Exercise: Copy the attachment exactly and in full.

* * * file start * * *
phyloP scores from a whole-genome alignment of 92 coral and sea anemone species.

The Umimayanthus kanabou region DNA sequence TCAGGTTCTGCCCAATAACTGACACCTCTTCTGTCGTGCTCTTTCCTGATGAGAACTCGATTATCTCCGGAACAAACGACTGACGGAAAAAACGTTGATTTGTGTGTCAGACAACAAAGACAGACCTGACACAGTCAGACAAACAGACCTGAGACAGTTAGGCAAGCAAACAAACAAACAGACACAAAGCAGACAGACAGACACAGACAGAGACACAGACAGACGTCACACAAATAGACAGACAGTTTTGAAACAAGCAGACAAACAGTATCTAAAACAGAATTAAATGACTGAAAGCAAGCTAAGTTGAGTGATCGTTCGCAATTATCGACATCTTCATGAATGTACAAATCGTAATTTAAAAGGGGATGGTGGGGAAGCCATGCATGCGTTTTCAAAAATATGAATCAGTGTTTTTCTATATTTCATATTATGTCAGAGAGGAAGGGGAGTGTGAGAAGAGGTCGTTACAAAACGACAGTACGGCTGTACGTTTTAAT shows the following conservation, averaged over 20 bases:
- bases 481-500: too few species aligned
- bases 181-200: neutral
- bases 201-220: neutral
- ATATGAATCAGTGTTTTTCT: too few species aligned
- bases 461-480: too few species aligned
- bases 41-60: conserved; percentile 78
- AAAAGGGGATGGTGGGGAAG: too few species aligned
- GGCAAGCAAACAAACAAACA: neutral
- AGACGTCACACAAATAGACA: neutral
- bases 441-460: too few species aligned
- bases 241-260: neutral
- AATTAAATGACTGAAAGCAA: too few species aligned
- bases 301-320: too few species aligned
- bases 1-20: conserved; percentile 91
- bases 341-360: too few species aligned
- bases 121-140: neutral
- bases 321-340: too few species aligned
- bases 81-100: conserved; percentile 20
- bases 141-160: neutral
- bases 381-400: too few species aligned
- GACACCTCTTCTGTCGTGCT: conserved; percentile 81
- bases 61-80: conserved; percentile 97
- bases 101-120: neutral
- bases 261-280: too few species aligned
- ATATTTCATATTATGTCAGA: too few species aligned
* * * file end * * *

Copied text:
phyloP scores from a whole-genome alignment of 92 coral and sea anemone species.

The Umimayanthus kanabou region DNA sequence TCAGGTTCTGCCCAATAACTGACACCTCTTCTGTCGTGCTCTTTCCTGATGAGAACTCGATTATCTCCGGAACAAACGACTGACGGAAAAAACGTTGATTTGTGTGTCAGACAACAAAGACAGACCTGACACAGTCAGACAAACAGACCTGAGACAGTTAGGCAAGCAAACAAACAAACAGACACAAAGCAGACAGACAGACACAGACAGAGACACAGACAGACGTCACACAAATAGACAGACAGTTTTGAAACAAGCAGACAAACAGTATCTAAAACAGAATTAAATGACTGAAAGCAAGCTAAGTTGAGTGATCGTTCGCAATTATCGACATCTTCATGAATGTACAAATCGTAATTTAAAAGGGGATGGTGGGGAAGCCATGCATGCGTTTTCAAAAATATGAATCAGTGTTTTTCTATATTTCATATTATGTCAGAGAGGAAGGGGAGTGTGAGAAGAGGTCGTTACAAAACGACAGTACGGCTGTACGTTTTAAT shows the following conservation, averaged over 20 bases:
- bases 481-500: too few species aligned
- bases 181-200: neutral
- bases 201-220: neutral
- ATATGAATCAGTGTTTTTCT: too few species aligned
- bases 461-480: too few species aligned
- bases 41-60: conserved; percentile 78
- AAAAGGGGATGGTGGGGAAG: too few species aligned
- GGCAAGCAAACAAACAAACA: neutral
- AGACGTCACACAAATAGACA: neutral
- bases 441-460: too few species aligned
- bases 241-260: neutral
- AATTAAATGACTGAAAGCAA: too few species aligned
- bases 301-320: too few species aligned
- bases 1-20: conserved; percentile 91
- bases 341-360: too few species aligned
- bases 121-140: neutral
- bases 321-340: too few species aligned
- bases 81-100: conserved; percentile 20
- bases 141-160: neutral
- bases 381-400: too few species aligned
- GACACCTCTTCTGTCGTGCT: conserved; percentile 81
- bases 61-80: conserved; percentile 97
- bases 101-120: neutral
- bases 261-280: too few species aligned
- ATATTTCATATTATGTCAGA: too few species aligned